Fall view

Fall view
A View From Our Deck

Friday, October 4, 2013

Degrees of Separation to John Hancock

Today's blog will be for my Jepsen relatives but others may find it interesting.  You have probably heard of the 6 degrees of separation or the 6 degrees of Kevin Bacon where everyone in the world is separated from everyone else by six links.   I have one about John Hancock.  He was the famous patriot who had the largest signature on the Declaration of Independence.  My connection may actually be less than 6 degrees.

My mother and her family lived in Pray Wisconsin.  It is an unincorporated town.  When I was young my grandpa still lived in Pray.  Then as he got older, he lived with us in the winter and lived there every summer until he died on New Year's Eve of 1966.  The town consisted of my grandpa's house, a bar next door and a bar and house across the road.   We all loved to go out to Pray.  I never got to go into a bar when I was young except when we went out there.  Then I was allowed to go inside and get a grape soda.  I loved grape soda.  I wonder if I would still like it.  I haven't tried it in many many years.

Grandpa Jepsen a couple summers before he died.

Ma, grandpa and Jake

The owners of the bar/general store across the road were Jake and Ma Kozlowski.  Ma had a real name which was Justine, but everyone called her Ma.  My mother's brother married their daughter.  My cousin generously gave me these pictures.

This is Ma and Jake Kozlowski.


They had moved to Pray from Chicago in the 1930's.  Apparently they made some arrangement with the owner and moved to Pray for an easier life.  Nothing could have been further from the truth.  They worked so hard to make a living.  Running a tavern from morning to night is not easy.  Ma tended bar, cooked meals and ran the store.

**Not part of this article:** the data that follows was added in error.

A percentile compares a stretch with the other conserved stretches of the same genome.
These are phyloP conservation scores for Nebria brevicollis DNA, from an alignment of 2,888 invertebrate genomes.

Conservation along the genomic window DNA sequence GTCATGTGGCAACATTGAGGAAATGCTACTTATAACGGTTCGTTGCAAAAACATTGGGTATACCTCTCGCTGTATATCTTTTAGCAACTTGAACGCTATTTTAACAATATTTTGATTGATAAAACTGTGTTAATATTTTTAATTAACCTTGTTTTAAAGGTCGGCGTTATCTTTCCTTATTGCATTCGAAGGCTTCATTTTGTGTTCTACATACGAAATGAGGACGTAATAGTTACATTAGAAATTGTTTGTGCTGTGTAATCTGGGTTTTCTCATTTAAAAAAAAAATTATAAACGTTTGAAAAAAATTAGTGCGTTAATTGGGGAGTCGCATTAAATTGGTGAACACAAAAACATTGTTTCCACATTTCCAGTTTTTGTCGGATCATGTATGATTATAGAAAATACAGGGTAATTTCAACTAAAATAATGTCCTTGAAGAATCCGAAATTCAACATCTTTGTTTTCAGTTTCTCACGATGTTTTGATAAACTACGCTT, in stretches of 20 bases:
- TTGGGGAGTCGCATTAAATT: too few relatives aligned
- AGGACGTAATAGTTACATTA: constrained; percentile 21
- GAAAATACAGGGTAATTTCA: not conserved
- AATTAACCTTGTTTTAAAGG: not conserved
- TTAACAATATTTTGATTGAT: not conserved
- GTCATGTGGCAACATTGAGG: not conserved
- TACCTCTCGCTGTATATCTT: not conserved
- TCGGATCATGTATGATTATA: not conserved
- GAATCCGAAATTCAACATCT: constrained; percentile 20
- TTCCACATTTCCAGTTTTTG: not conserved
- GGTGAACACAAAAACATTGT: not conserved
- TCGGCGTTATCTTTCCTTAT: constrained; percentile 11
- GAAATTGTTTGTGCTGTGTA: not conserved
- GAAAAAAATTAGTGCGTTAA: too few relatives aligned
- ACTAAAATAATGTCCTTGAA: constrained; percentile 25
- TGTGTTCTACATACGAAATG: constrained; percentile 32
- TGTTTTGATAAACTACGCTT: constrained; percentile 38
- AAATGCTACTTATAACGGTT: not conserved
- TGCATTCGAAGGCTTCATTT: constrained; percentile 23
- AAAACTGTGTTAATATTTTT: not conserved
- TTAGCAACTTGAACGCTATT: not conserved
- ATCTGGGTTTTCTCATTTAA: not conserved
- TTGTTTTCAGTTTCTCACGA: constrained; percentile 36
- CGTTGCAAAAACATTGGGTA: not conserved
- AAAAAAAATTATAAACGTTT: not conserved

The tavern is now abandoned.

This is how the bar looks today.  When Jake died their daughter Emily ran the bar with Ma.  Sad loss of history.

Next door to the tavern was a beautiful old house.  I never was in the house, but it always fascinated me.  I never knew why, but I liked it.  I imagine I was told of the historical value of it  and that was the reason.  The sad part of this is that in 1985 this beautiful house was torn down to build a new tavern and parking area.  I'm kind of surprised that it was allowed, but it is now gone.


This house looks so much smaller to me now than it did when I was young.

The house was originally owned by Colonel John Hancock.  During the Civil War Colonel Hancock was in the Second Wisconsin Infantry.  He was from a very distinguished family.  Supposedly he was the nephew of the famous John Hancock who was one of the signers of the Declaration of Independence.  I have read the nephew connection in articles but personally haven't done enough research to prove it for sure.  His wife, named Jennie was an elegant women and musician who was trained at the Madison School of Music.  They married and lived in Oshkosh for quite some time.  It was where all five of their children were born.  The Oshkosh Public Museum has a collection of the letters John sent to Jennie during the war.  His first cousin was married to Edward Paine which is also a very important name in Oshkosh history.  His cousin is probably why he located from his birth place in Pennsylvania to Oshkosh, Wisconsin.  John was a very successful lawyer so imagine the conversations and culture shock that occurred when John told his wife that they were building a cranberry marsh and moving to the wild land of central Wisconsin.  It was 1878 when they built their first house and then a few years later they built the house in Pray.  They had the house furnished with beautiful Victorian furniture including a grand piano.  One of their daughters named Louise ran the General Store next door which later became Jake's Tavern.

John Hancock became very active in local politics.  He died in 1894 but his wife remained in Pray until her death in 1911.  She must have learned to like it there.  She is not buried next to her husband but is buried in the same cemetery as my grandparents, great grandparents and many other relatives.  Colonel John Hancock is buried in the Catholic section of Riverside Cemetery in Oshkosh.  One of his daughters died before him and is also buried there.  Remember this photo of the old Oak Tree I posted a couple weeks ago.   http://cabincountess.blogspot.com/2013/09/i-decorated-for-halloween-after-all.html



It is the site of Colonel Hancock's gravestone.  It has almost been swallowed up by this large Oak tree.  We talked to the caretaker of the cemetery and he said that many times they find gravestones inside tree stumps.  I imagine he and his daughter were buried next to a small oak tree.   A very pleasant place in the cemetery, but in 120 years the tree has become so large that his stone is beginning to disappear.  His daughters stone is no where to be seen so we imagine it is inside the tree.


Colonel John Hancock was born 8/12/1830 and died 4/9/1894.  He was 63 years old.